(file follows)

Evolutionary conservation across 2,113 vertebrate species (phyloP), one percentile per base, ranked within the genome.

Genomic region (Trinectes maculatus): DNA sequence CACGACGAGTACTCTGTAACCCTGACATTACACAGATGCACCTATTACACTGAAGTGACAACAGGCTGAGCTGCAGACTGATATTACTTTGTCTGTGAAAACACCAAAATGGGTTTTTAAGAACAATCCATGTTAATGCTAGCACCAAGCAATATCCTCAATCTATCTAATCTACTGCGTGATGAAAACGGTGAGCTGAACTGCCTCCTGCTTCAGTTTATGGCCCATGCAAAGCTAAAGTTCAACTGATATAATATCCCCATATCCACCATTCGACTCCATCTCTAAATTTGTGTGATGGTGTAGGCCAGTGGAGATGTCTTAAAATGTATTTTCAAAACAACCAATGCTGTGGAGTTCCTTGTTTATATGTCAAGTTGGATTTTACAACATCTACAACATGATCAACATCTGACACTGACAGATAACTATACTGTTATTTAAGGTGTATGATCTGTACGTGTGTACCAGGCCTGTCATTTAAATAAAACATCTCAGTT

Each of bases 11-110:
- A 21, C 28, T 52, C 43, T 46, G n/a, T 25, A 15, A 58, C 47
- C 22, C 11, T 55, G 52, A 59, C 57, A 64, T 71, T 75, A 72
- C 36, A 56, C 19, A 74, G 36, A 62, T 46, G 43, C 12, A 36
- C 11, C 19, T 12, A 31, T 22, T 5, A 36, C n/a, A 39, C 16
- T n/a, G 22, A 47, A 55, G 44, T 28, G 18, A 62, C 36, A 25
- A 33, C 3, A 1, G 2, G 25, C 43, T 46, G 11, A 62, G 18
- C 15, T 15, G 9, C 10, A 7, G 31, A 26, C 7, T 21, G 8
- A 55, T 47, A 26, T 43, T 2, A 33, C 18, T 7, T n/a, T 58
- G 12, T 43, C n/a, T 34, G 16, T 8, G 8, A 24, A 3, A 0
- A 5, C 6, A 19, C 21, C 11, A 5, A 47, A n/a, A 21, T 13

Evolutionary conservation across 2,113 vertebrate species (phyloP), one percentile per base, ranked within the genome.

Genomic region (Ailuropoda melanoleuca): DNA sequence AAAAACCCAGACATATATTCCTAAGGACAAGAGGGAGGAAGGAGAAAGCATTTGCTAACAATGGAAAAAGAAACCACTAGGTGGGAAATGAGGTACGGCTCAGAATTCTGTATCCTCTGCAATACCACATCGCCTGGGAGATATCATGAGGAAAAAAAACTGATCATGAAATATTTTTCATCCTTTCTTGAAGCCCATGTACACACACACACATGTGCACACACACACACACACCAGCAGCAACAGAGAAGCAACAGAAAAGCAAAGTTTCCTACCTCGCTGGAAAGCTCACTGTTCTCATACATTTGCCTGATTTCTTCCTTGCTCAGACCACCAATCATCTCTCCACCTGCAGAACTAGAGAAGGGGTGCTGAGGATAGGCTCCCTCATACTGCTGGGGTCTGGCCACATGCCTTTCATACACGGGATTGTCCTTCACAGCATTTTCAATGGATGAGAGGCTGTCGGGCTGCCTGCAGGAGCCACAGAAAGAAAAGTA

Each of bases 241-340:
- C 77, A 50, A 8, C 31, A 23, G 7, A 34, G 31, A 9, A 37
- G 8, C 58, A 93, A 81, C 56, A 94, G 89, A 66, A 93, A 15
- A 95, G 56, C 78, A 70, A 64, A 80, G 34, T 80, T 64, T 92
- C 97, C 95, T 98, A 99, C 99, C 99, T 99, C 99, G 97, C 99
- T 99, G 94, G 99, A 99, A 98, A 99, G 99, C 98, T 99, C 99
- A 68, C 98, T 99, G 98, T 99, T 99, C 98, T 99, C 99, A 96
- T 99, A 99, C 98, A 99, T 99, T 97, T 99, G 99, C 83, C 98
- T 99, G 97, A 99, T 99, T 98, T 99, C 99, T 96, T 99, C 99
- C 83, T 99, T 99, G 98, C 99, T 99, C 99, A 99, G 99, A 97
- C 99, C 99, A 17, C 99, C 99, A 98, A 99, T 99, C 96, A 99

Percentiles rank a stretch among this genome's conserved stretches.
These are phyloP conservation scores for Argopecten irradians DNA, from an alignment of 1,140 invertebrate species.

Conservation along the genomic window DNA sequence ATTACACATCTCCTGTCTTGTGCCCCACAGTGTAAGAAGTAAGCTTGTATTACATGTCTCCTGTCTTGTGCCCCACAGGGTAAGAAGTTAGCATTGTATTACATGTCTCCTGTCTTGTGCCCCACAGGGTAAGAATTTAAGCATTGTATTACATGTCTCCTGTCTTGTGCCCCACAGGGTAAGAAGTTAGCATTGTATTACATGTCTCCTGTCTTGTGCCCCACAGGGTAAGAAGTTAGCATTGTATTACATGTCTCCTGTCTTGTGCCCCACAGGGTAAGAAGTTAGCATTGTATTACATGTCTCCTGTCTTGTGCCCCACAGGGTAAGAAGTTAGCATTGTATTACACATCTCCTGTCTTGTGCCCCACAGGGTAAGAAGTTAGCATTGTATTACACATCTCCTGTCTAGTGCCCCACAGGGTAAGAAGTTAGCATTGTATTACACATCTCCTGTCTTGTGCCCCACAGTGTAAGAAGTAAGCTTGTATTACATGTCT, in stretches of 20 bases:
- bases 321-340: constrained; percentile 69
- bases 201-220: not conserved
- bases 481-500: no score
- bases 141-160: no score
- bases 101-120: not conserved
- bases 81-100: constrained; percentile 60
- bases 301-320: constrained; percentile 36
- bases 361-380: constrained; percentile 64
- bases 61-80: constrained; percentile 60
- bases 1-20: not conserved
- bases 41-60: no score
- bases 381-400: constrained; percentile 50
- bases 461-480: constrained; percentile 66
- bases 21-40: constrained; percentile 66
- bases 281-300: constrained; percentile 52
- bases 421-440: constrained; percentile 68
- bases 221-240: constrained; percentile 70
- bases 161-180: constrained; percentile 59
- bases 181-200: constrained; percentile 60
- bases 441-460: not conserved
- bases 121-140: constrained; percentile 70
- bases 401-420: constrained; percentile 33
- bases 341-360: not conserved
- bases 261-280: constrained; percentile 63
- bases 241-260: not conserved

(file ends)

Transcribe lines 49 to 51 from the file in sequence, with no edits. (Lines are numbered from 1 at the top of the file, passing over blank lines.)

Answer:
- bases 441-460: not conserved
- bases 121-140: constrained; percentile 70
- bases 401-420: constrained; percentile 33